Hollie Babbitt lifts his head and stares out of the tiny, greenish-grey bubbled glass panes, out onto the rain-swept gardens of the house where the troop are presently quartered. He looks like an old warhorse, smelling the battle afar off, the thunder of the captains and the shouting.
“Russell,” he says, running a hand through his long and already-disordered cinnamon-brown hair. The scarred lieutenant looks up from scanning the satchel of dispatches that was dumped on him not two hours ago, and raises an eyebrow.
“Are you listening, Hapless, or are you reading your love-letters again?”
“Well.” Russell sets the satchel down and looks smug. “It is funny you say that, sir. D’you remember that lady who spent some time with us last year – writing the books?”
“Could hardly forget the wench. By, she couldn’t half curse. She did make a decent cake, mind. Why – she written to you?”
Russell looks out of the window as well, although the gardens have no more exciting a vista. A careful observer might have noted that Hapless Russell has gone a very faint rose-pink. “Not – recently,” he says cautiously. “But – um – sir, it would seem that we – ah, you – even such as I – we seem to be acquiring a certain, how shall I say, a degree of admiration. From an Amazon, apparently.”
“You don’t want a lass with a habit of violence, Russell. Especially not if she’s lacking a tit. Look where it got Luce, and so far as I know, that lass was in possession of both her bubbies. Not that I looked,” he adds hastily.
“No, no, this one is giving us stars. Five of them. Several times -“
“You what? What the hell do we want stars for? Is it foreign coin, or something, or what?”
“No, sir.” Russell glares at his commanding officer. “For an educated man, you know, you can be remarkably thick at times. It says here that you are oddly likeable -“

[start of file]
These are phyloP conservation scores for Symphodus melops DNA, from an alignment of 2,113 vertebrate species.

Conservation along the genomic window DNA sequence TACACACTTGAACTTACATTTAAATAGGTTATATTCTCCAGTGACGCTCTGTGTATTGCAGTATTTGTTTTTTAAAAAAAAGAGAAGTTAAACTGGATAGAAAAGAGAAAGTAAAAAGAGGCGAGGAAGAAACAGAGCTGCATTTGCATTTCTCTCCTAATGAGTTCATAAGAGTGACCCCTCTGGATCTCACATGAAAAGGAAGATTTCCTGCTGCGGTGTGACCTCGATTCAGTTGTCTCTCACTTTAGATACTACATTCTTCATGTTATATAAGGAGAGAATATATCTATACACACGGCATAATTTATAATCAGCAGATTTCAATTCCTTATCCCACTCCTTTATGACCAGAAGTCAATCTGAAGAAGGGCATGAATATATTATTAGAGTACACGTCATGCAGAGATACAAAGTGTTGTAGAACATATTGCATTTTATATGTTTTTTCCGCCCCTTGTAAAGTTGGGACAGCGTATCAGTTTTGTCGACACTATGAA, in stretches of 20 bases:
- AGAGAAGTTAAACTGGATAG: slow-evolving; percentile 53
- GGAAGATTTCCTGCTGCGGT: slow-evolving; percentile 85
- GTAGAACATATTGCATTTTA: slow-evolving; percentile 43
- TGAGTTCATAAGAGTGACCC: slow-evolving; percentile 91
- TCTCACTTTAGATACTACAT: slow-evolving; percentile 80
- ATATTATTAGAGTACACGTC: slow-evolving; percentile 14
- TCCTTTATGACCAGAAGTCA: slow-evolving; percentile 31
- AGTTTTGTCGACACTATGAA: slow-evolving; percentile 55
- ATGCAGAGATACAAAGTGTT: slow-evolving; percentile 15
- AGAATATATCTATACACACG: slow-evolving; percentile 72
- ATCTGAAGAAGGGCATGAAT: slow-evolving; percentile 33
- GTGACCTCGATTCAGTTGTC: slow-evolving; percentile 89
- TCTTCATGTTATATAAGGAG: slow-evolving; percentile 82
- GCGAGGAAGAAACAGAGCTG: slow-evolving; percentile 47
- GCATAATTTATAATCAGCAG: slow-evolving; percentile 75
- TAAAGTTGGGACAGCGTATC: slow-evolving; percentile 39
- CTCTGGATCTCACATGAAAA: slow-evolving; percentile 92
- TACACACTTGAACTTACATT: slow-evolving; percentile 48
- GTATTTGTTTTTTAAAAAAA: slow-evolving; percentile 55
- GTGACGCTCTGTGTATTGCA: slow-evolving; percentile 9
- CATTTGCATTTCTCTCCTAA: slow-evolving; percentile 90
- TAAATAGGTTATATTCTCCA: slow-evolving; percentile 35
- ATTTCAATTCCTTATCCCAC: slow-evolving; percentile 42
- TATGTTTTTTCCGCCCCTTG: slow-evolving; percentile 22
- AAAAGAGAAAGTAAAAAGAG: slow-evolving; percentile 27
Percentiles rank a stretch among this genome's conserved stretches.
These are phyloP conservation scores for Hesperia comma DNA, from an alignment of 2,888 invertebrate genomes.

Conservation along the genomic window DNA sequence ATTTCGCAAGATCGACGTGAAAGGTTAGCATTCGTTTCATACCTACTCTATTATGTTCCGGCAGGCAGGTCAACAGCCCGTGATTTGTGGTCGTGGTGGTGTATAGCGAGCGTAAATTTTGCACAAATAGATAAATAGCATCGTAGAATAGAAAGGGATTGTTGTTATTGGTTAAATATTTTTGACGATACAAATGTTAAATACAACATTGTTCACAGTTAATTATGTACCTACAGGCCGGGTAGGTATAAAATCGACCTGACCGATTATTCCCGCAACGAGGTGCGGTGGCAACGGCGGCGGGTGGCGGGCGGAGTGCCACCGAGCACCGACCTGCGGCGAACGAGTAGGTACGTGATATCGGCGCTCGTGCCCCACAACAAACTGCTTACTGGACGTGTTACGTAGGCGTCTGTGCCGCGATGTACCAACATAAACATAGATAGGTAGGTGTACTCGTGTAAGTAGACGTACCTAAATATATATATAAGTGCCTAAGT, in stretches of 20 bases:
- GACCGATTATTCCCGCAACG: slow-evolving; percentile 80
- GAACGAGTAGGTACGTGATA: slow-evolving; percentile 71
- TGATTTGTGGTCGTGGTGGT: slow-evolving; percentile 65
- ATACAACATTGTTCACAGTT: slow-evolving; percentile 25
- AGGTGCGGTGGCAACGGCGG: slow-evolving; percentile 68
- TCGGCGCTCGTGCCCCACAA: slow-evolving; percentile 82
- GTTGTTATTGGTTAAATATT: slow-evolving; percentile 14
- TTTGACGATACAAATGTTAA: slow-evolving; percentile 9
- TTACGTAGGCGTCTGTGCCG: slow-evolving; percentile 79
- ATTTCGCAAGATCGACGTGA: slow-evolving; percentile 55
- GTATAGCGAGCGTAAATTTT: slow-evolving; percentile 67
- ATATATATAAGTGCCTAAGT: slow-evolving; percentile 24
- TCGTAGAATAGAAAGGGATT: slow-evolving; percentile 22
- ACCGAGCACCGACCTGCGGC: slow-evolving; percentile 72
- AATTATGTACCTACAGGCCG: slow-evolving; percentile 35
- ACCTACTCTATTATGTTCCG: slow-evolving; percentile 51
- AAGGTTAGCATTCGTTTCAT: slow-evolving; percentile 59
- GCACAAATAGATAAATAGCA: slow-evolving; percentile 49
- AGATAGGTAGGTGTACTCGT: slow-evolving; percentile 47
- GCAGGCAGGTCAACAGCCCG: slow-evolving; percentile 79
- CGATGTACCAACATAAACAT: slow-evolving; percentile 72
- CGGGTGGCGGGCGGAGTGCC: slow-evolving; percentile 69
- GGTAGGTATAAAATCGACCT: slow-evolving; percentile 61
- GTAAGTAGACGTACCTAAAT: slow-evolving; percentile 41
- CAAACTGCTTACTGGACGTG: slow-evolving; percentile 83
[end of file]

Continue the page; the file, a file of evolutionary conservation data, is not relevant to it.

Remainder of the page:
“Give that here.” Hollie scans the paper and then looks up, looking smug. “Well, well. Fancy that. So next time somebody calls me a bad-tempered gobshite wi’ no manners – hang on. Raffish? You?”
The prim Puritan lieutenant looks down his elegant nose and smirks. “I don’t believe anyone said you were unconventionally handsome, did they?”
“Mind your tongue,” Russell chides him, slightly absently, in the manner of a man who knows his breath is wasted. “What would the Amazon think, if she knew you habitually blasphemed as you do?”
“She’d probably think I fit right in with the rest of the bloody Army.” Hollie shuffles the papers on his desk and gives a snort of disbelief. “You do know these buggers think I need a haircut? We’ve all got to have short hair, apparently.”
Russell touches his thick fair ponytail with an expression of horror. “What? Like one of those dreadful apprentices from the Trained Bands in London?”
“Oh aye. And you know that collar of yours with the -” he waves an inky and not too clean hand irritably, “the fancy stuff, that you turn out in when you’ve got your eye to a lass? – that’s got to go, apparently. Poetry – they reckon the King’s men are supposed to have the monopoly on verse. Be a bit of a blessing telling Luce, but I don’t fancy breaking it to Fairfax, do you? And his is worse!”
“Sir, what are you talking about?”
Hollie rubs the bridge of his nose and sighs, unaware of the smear of ink he has just transferred to that prominent feature. “D’you know what, Hapless, I don’t know why we bother. According to this – to that lady-friend of yours with the books – we’re supposed to be a load of abstinent, godly types, apparently with nits going by the haircuts, who never do nowt but sing psalms and probably take their wine watered. They never seen Cromwell on the spree, evidently. Apparently people think the Cavaliers had all the fun, and we spent most of the war praying and prosing.” He stands up and crosses to the window, and the colonel and his subaltern look out into the rain, watching Drew Venning strut across the grass in a hat that must have left several ostriches bald-rumped. “Mind,” Hollie says thoughtfully, “the Cavaliers could have kept that feathered excrescence, and welcome.”
“Ah, well, fashion knows no politics,” says Russell, who wears black a lot, not because of his puritanical leanings, but because he’s a vain so-and-so on the quiet and well aware that at just over six feet tall, with pale blonde hair and dark eyes, black suits him very well indeed. “Now where are you going, sir?”
“I’m going to have a word with that lady-friend of yours with the books, lad. On the matter of that slander on the private life of the Army of Parliament. You coming?”